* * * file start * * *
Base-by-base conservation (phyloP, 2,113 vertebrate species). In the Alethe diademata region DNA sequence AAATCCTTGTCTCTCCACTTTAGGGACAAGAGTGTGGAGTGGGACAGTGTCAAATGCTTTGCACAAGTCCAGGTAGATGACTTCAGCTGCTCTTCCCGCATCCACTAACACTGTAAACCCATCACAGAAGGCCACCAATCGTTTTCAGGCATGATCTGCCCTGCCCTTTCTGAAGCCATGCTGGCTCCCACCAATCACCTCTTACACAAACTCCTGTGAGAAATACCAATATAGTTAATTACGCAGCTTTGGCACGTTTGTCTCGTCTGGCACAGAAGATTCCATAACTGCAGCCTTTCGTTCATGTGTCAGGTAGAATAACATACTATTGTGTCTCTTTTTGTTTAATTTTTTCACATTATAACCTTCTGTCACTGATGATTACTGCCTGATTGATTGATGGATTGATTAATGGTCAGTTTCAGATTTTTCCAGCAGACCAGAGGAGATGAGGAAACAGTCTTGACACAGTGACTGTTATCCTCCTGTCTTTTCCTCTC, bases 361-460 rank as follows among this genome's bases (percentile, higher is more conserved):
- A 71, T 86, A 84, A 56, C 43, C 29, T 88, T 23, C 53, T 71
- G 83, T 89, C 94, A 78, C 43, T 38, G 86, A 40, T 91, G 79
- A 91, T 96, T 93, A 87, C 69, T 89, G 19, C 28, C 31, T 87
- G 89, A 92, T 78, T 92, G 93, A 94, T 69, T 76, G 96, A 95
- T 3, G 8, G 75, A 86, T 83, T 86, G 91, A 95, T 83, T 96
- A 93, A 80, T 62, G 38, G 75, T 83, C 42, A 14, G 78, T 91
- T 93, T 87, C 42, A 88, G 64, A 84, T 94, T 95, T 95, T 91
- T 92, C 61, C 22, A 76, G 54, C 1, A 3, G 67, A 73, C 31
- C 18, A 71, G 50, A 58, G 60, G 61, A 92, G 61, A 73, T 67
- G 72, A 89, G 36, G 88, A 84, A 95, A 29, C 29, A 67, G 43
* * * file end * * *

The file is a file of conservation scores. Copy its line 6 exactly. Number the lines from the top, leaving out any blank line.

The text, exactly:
- T 3, G 8, G 75, A 86, T 83, T 86, G 91, A 95, T 83, T 96